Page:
Wednesday, October 9, 2013

A Zero Waste Hierarchy for Developing Countries in Asia

Developing countries in Asia are struggling with the increasing amounts of waste generated and disposed. Those countries without the proper waste infrastructure and collection services often resort to open dumping or burning, thus causing environmental pollution and health problems.

What is Zero Waste?

Zero Waste is a concept that could be adopted in these developing countries in Asia. Zero Waste challenges the old way of thinking about waste as something that has no value and to be thrown away.

According to the Zero Waste Alliance: “Zero waste suggests that the entire concept of waste should be eliminated. Instead, waste should be thought of as a “residual product” or simply a “potential resource” to counter our basic acceptance of waste as a normal course of events. Opportunities such as reduced costs, increased profits, and reduced environmental impacts are found when returning these “residual products” or “resources” as food to either natural and industrial systems.”

Zero Waste is a whole system approach that changes the way materials flow through society and ultimately results in no waste. It involves reducing consumption, minimising wastage, maximising recycling and composting, and ensuring that products and materials are designed to use less resources and made to be reused, recycled or biodegradable.

Nature is the best Zero Waste model. There is no waste in nature and by-products produced become resources for others or are assimilated harmlessly back to the surroundings.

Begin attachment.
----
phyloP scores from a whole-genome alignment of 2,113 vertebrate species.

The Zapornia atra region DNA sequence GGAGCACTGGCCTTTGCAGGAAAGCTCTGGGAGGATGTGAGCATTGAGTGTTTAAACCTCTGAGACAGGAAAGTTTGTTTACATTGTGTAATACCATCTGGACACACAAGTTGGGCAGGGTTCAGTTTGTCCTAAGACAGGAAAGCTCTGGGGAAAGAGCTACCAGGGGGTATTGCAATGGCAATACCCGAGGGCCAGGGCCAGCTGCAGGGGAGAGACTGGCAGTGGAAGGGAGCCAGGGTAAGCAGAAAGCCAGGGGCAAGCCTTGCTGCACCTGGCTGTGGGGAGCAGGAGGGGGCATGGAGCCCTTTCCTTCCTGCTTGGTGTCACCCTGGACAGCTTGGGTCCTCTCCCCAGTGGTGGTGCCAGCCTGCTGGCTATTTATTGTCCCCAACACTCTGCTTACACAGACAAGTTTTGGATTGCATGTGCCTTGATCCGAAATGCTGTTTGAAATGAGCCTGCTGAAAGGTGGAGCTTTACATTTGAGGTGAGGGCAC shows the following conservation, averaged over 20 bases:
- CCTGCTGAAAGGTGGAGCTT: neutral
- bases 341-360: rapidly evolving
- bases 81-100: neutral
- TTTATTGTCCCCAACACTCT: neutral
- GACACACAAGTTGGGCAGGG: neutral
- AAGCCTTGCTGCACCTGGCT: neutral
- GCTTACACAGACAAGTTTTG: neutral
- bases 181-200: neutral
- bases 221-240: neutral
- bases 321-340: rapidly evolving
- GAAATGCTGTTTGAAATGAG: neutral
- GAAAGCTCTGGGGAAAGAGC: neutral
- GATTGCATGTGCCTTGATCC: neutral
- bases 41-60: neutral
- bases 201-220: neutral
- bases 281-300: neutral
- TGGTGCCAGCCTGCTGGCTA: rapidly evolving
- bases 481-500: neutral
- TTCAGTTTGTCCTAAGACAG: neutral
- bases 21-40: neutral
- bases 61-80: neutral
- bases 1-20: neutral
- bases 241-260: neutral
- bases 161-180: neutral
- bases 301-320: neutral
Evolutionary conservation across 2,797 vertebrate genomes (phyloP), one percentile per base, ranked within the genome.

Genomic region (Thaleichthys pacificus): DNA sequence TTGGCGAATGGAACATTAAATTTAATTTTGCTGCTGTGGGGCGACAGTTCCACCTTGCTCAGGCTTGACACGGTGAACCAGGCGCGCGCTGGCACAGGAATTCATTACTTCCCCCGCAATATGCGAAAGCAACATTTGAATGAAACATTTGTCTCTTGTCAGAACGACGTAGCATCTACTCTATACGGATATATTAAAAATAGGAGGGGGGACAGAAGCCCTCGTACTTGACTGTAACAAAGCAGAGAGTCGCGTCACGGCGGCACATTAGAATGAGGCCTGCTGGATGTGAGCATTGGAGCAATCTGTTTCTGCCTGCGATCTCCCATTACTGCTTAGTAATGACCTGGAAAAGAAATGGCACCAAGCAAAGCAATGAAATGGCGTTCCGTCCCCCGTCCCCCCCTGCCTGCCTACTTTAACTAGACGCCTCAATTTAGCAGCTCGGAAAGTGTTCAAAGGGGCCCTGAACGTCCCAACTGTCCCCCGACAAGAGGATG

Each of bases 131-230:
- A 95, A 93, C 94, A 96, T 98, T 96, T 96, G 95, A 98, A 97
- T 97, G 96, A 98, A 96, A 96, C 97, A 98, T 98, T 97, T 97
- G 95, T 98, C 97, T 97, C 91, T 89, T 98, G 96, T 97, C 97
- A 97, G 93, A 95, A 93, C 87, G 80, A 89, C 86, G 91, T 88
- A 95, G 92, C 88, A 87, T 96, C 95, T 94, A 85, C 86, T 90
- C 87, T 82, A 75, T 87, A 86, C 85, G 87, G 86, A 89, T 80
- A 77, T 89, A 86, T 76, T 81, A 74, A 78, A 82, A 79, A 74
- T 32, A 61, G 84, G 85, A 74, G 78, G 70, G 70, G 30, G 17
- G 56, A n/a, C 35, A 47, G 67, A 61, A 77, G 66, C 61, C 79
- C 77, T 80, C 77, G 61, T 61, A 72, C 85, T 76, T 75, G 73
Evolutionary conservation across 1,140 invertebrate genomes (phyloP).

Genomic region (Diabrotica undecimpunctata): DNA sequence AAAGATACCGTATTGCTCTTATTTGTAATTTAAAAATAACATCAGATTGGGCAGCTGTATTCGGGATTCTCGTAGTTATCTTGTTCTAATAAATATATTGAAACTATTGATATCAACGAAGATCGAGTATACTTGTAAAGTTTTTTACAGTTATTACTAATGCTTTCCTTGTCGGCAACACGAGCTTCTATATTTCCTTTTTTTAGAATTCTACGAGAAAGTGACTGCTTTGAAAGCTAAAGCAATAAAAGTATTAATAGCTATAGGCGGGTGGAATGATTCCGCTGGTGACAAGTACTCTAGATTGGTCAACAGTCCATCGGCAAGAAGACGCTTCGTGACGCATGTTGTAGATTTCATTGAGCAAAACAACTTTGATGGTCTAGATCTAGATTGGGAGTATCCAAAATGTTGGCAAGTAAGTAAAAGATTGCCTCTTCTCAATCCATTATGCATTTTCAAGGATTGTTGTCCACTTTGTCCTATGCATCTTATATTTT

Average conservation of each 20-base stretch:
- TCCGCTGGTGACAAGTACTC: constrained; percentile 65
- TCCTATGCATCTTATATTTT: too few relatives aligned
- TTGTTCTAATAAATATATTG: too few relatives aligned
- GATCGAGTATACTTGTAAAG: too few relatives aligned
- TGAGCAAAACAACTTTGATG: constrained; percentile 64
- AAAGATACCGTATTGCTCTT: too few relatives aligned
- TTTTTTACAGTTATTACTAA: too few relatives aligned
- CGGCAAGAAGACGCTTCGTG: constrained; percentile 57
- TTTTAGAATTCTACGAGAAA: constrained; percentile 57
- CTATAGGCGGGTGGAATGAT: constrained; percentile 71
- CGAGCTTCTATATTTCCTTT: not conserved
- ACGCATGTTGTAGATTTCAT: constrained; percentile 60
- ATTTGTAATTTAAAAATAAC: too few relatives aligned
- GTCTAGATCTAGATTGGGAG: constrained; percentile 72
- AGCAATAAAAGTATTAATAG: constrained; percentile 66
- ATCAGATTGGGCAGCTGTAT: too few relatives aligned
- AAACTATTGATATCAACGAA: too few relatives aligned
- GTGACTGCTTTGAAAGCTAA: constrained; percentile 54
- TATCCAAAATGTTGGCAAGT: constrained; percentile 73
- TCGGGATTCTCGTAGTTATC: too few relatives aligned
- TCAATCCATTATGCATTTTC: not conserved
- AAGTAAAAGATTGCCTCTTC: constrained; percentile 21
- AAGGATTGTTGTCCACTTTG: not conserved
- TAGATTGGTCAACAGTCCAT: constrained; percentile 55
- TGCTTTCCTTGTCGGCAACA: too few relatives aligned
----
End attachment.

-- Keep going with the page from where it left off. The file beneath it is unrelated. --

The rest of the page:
The Zero Waste Hierarchy

The Zero Waste hierarchy refers to the following options for managing waste (in order of priority):

1. Right in the beginning, waste should be prevented or reduced through redesign, reduced packaging and material use, and less consumption.

2. Waste should be reused, repaired or refurbished for their original use or for another purpose.

3. Waste should be recycled, reprocessed or composted into raw materials and useful resources.

4. Waste should be recovered for their energy content through waste-to-energy or incineration facilities.

5. After all of the above have been done, waste should be landfilled in a safe and sustainable manner.

Developing countries in Asia could adopt this Zero Waste hierarchy when planning and implementing waste policies, instead of focusing mainly on landfilling or incineration. Infrastructure, services, technologies and funding should be sourced and put in place to fulfill this hierarchy.

Benefits of Zero Waste

The benefits of Zero Waste is that it helps to conserve resources, reduce pollution, create jobs in waste management, reduce waste costs, increase the lifespan of landfills and incineration plants, and mitigate climate change.

Environmentalist and author, Paul Hawken, said that: “Zero Waste is an extraordinary concept that can lead society, business, and cities to innovative breakthroughs that can save the environment, lives, and money. Through the lens of Zero Waste, an entirely new relationship between humans and systems is envisaged, the only one that can create more security and well being for people while reducing dramatically our impact upon planet earth. The excitement is on two levels: it provides a broad and far-reaching vision, and yet it is practical and applicable today.”

Can Asia Achieve Zero Waste?

Zero is the goal but it is important not to be over-focused on the word ‘zero’. What matters is the concept behind Zero Waste. The road to Zero Waste for Asia is a long journey and it requires the efforts of individuals, communities, organisations, businesses and governments, working closely together towards Zero Waste.

Image credit: Recycle 1 by jaylopez

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